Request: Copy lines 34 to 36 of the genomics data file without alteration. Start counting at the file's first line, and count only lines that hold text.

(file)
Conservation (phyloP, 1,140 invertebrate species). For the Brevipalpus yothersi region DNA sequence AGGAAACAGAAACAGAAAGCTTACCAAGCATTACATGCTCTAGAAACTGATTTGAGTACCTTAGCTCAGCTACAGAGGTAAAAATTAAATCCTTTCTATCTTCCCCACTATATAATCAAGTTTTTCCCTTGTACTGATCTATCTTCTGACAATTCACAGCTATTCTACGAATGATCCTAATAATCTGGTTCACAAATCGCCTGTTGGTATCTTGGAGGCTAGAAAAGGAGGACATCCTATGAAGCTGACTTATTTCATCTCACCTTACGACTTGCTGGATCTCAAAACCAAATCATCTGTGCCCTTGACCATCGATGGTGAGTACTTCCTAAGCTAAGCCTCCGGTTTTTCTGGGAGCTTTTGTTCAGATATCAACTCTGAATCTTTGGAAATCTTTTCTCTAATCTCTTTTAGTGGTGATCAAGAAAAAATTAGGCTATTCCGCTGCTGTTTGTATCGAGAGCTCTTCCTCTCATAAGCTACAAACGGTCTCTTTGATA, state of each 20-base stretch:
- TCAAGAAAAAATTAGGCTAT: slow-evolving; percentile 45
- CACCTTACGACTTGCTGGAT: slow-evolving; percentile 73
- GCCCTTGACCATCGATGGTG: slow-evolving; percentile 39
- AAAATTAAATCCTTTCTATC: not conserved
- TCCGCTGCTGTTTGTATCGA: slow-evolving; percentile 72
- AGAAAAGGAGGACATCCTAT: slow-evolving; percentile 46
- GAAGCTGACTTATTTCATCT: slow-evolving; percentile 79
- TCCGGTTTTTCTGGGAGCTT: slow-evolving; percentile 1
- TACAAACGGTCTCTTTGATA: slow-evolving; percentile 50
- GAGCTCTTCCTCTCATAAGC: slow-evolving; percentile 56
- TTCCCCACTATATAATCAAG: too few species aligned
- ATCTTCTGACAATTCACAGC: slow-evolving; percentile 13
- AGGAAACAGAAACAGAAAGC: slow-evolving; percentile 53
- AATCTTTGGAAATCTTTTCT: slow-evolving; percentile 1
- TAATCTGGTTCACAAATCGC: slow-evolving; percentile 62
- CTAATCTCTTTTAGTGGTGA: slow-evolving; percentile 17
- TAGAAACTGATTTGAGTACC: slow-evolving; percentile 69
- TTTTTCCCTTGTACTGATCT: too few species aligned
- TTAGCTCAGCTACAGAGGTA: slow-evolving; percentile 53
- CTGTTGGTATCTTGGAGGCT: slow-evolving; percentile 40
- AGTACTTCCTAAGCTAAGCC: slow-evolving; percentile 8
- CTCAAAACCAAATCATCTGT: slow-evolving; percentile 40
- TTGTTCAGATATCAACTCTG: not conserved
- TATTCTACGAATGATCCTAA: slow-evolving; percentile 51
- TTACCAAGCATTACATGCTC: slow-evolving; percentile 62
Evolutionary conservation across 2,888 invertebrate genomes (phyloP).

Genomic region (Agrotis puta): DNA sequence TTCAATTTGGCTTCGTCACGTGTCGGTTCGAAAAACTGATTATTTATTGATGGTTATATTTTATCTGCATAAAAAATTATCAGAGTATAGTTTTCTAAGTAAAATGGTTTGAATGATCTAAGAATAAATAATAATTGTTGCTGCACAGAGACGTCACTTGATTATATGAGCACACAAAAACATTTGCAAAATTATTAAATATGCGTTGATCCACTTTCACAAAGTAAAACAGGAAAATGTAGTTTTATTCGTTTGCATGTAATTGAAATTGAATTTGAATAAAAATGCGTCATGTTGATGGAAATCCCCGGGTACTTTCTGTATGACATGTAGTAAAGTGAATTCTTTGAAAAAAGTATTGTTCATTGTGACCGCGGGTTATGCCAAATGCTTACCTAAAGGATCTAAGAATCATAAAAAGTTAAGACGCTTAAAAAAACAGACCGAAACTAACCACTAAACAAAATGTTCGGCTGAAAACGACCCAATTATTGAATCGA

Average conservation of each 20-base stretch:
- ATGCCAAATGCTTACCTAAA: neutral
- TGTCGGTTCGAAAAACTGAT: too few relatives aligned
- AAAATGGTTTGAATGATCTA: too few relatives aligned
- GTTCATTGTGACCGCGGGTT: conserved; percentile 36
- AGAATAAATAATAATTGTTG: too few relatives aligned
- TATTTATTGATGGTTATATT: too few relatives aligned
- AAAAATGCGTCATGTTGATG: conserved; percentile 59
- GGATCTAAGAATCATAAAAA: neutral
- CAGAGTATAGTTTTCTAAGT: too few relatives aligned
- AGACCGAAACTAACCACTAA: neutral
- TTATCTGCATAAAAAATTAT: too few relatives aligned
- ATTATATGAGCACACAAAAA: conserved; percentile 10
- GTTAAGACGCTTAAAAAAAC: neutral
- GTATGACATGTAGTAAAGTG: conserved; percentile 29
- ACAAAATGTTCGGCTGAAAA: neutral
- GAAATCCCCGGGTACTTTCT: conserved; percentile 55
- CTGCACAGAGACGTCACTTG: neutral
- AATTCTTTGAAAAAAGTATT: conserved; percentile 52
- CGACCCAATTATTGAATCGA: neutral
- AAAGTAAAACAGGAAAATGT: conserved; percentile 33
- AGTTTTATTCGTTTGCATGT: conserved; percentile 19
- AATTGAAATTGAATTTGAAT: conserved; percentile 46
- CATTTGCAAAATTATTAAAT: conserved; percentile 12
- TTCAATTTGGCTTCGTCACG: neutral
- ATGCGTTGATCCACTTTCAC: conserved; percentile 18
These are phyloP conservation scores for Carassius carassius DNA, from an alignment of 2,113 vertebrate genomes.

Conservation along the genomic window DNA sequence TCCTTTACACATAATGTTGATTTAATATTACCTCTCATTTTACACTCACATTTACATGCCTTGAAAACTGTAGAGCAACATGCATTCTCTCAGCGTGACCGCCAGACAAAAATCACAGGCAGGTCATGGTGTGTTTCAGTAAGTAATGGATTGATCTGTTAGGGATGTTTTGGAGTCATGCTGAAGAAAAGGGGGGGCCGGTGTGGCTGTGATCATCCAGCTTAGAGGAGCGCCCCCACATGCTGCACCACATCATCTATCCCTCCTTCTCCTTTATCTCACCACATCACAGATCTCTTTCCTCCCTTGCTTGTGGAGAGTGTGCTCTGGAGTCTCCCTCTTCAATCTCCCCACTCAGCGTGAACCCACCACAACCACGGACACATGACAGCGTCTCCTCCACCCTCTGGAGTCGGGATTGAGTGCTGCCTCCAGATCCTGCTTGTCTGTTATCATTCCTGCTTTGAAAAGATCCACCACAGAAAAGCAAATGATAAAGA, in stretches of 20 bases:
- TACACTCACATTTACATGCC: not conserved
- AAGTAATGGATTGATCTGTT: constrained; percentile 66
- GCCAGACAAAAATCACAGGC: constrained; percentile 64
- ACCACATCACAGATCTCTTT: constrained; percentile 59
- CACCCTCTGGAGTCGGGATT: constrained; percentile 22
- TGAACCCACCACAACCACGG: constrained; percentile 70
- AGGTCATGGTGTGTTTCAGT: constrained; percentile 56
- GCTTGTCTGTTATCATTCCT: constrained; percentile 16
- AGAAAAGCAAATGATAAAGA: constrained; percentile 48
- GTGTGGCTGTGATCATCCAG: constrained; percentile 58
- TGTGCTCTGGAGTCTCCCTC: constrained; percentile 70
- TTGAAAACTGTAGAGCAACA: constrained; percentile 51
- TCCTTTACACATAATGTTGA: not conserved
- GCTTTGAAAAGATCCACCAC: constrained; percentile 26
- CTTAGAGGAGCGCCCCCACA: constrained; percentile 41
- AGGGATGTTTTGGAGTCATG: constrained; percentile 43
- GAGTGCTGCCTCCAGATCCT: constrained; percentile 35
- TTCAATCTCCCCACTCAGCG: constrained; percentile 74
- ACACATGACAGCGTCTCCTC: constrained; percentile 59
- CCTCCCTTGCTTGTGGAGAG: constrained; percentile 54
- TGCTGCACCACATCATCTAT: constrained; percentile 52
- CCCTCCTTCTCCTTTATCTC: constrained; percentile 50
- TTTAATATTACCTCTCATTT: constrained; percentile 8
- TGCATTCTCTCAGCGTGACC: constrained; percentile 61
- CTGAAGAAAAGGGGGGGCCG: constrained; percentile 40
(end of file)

- AGAATAAATAATAATTGTTG: too few relatives aligned
- TATTTATTGATGGTTATATT: too few relatives aligned
- AAAAATGCGTCATGTTGATG: conserved; percentile 59